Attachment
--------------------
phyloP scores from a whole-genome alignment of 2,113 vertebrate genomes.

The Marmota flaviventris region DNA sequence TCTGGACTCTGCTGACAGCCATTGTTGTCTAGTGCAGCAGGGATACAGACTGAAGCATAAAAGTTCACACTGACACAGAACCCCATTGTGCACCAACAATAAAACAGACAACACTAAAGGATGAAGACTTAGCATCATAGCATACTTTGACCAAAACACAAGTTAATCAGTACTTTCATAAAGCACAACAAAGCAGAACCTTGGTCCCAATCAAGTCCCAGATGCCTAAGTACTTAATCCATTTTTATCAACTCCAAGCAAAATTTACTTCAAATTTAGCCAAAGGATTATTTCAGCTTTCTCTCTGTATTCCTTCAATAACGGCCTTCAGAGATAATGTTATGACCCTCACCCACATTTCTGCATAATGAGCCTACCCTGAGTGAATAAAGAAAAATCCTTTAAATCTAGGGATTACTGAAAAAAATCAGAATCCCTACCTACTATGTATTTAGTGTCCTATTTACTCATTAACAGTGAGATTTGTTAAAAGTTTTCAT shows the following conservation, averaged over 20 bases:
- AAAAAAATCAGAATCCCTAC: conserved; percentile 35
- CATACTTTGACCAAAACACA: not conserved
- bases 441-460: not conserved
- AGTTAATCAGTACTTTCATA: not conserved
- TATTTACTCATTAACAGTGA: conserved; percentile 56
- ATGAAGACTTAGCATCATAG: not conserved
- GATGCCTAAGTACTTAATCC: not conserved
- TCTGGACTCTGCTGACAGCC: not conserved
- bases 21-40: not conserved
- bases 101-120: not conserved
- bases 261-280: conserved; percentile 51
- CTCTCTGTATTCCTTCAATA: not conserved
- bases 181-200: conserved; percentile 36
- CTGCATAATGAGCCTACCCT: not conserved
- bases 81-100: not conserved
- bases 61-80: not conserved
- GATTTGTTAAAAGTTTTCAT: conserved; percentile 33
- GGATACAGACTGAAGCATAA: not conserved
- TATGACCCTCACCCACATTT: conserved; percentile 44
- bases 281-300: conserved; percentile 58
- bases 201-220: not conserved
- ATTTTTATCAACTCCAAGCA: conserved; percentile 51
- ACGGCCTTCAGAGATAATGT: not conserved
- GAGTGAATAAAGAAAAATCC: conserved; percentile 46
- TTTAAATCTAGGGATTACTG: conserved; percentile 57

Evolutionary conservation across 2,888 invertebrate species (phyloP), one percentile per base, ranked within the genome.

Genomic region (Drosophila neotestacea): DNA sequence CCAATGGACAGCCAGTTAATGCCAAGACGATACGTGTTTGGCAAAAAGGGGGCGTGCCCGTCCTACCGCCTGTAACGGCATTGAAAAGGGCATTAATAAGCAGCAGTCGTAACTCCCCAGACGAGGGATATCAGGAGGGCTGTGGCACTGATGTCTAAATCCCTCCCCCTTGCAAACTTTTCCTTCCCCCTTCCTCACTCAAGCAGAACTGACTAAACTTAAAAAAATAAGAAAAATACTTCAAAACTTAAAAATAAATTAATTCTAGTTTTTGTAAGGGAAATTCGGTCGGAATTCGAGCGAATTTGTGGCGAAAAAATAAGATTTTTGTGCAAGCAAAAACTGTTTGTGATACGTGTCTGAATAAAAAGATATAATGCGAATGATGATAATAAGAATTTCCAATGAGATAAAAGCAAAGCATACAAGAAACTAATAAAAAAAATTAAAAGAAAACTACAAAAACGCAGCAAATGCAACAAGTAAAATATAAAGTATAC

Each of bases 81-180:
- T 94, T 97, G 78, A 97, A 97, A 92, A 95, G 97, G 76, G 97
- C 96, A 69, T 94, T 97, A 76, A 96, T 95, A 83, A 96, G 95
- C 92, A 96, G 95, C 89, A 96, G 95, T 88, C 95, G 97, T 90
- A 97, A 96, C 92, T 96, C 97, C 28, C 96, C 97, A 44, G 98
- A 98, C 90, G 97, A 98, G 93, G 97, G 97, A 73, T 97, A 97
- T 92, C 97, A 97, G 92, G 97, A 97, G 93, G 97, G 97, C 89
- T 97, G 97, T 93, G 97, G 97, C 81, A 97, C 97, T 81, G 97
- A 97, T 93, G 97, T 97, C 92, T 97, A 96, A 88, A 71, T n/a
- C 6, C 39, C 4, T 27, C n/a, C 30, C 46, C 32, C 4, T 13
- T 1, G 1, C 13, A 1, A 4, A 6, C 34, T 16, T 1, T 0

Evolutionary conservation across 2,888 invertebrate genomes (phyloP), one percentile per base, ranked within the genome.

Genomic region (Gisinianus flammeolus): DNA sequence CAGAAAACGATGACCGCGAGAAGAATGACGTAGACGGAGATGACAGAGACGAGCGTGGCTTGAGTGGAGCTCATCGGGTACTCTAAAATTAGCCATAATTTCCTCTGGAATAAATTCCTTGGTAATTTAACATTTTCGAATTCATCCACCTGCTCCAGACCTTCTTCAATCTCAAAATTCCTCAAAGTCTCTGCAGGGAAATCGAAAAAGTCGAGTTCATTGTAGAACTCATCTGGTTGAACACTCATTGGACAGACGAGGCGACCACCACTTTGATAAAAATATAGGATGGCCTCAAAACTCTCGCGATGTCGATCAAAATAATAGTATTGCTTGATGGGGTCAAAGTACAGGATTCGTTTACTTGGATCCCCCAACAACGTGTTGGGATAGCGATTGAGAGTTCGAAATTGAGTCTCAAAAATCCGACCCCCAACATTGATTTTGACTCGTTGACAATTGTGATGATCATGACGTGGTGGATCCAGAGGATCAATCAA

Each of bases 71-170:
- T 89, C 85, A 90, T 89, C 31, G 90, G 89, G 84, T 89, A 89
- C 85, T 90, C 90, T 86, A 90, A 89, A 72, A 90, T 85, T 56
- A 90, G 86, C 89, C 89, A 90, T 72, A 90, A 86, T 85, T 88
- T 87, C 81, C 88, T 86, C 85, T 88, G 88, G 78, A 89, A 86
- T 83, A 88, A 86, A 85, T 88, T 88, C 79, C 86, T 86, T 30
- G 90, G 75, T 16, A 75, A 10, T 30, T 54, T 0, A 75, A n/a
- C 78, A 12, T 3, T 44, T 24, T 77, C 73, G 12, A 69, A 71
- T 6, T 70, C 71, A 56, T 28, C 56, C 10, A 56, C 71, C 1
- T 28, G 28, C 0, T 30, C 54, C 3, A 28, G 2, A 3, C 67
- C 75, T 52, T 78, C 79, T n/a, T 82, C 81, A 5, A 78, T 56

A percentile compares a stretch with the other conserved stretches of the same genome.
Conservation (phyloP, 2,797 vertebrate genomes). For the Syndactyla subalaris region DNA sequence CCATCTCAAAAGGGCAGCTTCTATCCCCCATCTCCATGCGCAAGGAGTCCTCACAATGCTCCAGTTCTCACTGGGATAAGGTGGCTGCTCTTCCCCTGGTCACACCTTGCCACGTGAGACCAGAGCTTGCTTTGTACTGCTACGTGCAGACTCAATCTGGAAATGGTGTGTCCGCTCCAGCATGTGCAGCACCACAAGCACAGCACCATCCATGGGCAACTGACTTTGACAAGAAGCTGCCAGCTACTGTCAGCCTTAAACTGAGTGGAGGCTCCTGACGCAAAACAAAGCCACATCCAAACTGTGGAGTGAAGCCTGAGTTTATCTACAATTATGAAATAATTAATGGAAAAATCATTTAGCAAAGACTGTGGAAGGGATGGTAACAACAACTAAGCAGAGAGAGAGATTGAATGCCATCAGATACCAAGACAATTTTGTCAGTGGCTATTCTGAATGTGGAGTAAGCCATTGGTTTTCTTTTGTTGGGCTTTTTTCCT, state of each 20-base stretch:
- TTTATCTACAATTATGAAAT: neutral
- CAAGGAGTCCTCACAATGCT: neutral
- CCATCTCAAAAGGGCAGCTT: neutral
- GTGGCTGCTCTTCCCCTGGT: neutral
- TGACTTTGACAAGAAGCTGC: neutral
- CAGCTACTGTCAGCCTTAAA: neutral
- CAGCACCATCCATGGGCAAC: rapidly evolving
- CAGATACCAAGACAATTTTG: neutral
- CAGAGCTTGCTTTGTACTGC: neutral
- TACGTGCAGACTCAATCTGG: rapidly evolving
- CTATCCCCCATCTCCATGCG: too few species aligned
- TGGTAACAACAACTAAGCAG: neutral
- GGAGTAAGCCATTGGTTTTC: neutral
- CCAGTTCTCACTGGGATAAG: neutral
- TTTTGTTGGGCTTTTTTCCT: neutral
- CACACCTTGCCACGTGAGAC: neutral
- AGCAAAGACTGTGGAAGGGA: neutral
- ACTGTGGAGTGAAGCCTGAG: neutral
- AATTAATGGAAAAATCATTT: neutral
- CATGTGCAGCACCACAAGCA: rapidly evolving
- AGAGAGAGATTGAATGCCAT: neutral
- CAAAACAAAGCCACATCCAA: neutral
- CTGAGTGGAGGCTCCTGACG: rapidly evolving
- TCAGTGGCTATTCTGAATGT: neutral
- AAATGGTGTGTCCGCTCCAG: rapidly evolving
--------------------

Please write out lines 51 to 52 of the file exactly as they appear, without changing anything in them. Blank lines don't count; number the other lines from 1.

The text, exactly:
- T 6, T 70, C 71, A 56, T 28, C 56, C 10, A 56, C 71, C 1
- T 28, G 28, C 0, T 30, C 54, C 3, A 28, G 2, A 3, C 67